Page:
Berkeley Students Share Lessons Learned from Power Shift 2013
On Tuesday, December 3, UC Berkeley students who attended the largest youth climate conference in the nation, Power Shift 2013, brought together on-campus leaders, local organizers, and concerned students to begin a conversation on how to build cross-organizational solidarity. Student and local leaders representing a variety or different organizations conveyed what organization they represented, and more importantly, why their organization’s goals were so critical to climate justice as a whole. By the end of the two hour-long meeting, the sense of empowerment was tangible as students and local organizers enthusiastically talked about what still needs to be done, and how all the represented organizations were interconnected.
The first organization to present was IGNITE, which stands for “Invest in Graduation, Not Incarceration, to Transform Education”. The representative from this group, Disha Banik, described the school-to-prison pipeline that puts minority youth at the mercy of school officials who can all too easily expel them, which greatly increases their chance of ending up in prison. Disha highlighted several pieces of legislation currently going through California’s government, and stressed the need for support in making sure the right legislation is passed. Her e-mail contact is: firstname.lastname@example.org
Next, representatives Chris Lenz and Sustainable John from Fossil Free Cal discussed the importance of our campus divestment campaign. They are working on getting Chancellor Nicholas Dirks, Berkeley Foundation President Scott Biddy, and President Janet Napolitano to stop financing climate change by moving UC Berkeley’s endowment beyond fossil fuels. Much support is needed to put pressure on these decision makers. They have a petition on their website fossilfreecal.org that all of us should sign!
Third, Zen Trenholm introduced a new coalition group, Students Against Fracking, which just formed recently with the purpose of bringing together Cal’s environmentally minded organizations to stop fracking in our very own state of California. As the coalition group is in its nascent stage, much support is needed, and every voice counts. The next meeting is on Monday, December 9, in 337 Mulford (SERC) at 6pm. E-mail all questions to Roberta Giordano at email@example.com. Check out the California Student Sustainability Coalition for more information on student coalitions across the state; your input is needed!
The last student speakers, Morgan Prentice and Viveka Jagadeesa represented Common Cause, a nonpartisan, nonprofit advocacy organization that is currently combatting the American Legislative Exchange Council (ALEC), which allows legislators and big business to collaborate and draft model bills ranging from voting rights to environmental protection. Some climate change’s worst perpetrators like Koch Industries and ExxonMobil help draft legislation that is not in the public interest. Interestingly, companies like Google, Facebook, and Yelp, considered the white knights of global industry and business, are also recent joiners of ALEC. Common Cause has its next meeting on Wednesday at 7pm in 31 Evans. Please contact Morgan at firstname.lastname@example.org for more information.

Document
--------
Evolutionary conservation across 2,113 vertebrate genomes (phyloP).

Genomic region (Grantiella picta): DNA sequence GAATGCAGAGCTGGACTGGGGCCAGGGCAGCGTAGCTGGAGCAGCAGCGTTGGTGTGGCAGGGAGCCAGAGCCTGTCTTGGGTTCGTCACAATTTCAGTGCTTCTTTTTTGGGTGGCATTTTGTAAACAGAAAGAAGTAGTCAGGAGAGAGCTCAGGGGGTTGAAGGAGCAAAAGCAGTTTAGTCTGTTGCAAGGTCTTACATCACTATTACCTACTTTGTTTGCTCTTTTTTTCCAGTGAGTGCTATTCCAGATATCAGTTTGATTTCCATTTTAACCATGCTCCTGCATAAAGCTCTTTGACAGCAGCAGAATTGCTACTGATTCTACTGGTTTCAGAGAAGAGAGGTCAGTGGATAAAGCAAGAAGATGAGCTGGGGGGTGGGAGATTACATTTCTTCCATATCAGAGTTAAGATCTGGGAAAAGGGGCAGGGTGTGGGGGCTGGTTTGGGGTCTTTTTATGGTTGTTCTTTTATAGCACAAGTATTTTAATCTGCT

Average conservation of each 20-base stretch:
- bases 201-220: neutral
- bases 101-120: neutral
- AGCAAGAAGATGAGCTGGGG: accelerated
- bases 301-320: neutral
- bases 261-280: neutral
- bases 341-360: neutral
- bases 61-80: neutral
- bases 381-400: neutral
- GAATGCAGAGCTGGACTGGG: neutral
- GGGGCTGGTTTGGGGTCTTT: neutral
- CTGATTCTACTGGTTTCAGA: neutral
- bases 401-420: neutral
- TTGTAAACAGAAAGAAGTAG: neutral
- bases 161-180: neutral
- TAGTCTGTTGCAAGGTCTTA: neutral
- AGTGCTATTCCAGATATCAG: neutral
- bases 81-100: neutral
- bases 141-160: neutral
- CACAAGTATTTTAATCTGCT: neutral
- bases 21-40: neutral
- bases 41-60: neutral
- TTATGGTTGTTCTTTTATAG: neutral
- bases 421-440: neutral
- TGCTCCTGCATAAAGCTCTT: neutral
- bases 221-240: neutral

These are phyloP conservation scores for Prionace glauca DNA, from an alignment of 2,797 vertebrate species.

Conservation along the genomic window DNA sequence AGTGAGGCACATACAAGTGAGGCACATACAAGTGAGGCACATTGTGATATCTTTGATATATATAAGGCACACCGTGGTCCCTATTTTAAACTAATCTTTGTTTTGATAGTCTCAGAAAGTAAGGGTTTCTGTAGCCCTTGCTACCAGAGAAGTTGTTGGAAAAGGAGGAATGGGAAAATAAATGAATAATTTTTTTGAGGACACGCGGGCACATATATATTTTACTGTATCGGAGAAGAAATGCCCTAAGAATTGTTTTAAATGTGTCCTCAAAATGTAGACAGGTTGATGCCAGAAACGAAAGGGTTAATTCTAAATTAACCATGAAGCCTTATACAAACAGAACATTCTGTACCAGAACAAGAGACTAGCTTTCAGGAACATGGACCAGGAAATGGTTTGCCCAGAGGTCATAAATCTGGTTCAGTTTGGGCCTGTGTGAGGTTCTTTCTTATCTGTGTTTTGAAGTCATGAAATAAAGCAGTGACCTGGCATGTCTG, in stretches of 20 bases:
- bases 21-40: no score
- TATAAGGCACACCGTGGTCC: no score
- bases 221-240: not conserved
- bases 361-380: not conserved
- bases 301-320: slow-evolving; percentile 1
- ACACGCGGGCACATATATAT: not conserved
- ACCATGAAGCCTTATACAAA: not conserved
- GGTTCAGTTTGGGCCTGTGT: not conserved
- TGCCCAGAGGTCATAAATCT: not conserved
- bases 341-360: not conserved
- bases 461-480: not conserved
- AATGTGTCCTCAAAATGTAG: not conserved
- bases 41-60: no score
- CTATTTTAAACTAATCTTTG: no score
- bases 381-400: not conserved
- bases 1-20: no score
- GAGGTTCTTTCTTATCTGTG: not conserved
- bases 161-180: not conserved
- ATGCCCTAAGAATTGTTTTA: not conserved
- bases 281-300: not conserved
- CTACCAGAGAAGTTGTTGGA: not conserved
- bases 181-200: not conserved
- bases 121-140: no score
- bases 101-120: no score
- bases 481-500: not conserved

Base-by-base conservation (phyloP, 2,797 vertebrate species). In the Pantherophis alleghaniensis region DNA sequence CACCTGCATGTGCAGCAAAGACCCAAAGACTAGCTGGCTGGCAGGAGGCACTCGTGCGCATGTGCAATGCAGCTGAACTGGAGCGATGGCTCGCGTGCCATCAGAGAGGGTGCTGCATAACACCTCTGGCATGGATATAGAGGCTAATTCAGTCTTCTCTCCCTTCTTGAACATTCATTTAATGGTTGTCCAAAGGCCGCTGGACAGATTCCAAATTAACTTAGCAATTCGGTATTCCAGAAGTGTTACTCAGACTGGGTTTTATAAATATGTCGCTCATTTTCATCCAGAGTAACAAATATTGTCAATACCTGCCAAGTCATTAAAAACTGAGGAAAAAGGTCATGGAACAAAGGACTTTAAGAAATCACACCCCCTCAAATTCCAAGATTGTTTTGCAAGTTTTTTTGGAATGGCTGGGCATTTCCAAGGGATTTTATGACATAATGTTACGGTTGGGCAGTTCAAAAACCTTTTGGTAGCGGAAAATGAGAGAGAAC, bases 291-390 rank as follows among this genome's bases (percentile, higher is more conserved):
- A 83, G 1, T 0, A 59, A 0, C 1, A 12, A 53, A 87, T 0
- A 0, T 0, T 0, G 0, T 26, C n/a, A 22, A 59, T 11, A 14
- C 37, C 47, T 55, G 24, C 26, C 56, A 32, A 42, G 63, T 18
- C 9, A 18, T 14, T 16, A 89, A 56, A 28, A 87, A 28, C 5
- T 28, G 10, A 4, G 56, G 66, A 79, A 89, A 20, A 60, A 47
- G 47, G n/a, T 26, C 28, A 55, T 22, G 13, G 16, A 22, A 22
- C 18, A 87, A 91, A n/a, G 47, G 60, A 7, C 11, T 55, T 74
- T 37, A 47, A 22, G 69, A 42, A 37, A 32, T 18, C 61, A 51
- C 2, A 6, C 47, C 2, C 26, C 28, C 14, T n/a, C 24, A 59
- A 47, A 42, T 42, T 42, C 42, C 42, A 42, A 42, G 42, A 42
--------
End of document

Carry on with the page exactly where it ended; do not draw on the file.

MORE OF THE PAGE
After these amazing student representatives spoke, several local organizers also introduced their organizations that are combatting climate justice issues right here in the Bay Area. First, Lyana Monterrey of the Pittsburg Defense Council explained how her town and neighborhood would be aversely affected if Pittsburg approved of the new crude oil terminal. Asthma, cancer, and fires are just some of the negative effects bound to happen if the terminal is approved. To get involved, visit their website at pittsburgdc.org for more information.
Lastly, Andrés Soto of Communities for a Better Environment discussed a multitude of problems facing Richmond, and underscored how all these issues are interconnected. The industries that are forcing small towns like Pittsburg to take on crude oil storage, proposing incoming frack shale, and getting refineries surrounding the Bay Area ready for more dirty fuels are targeting susceptible neighborhoods and local governments for one purpose only: profit. Profit, at the cost of our communities’ health, economy, infrastructure, and safety.
At this point in time, we cannot afford to stay silent and do nothing against these companies that do not care about public welfare. Our community goes beyond our UC Berkeley campus; we are students living in the Bay Area, in the State of California. So, let us be proactive in joining organizations like these and making our voices heard!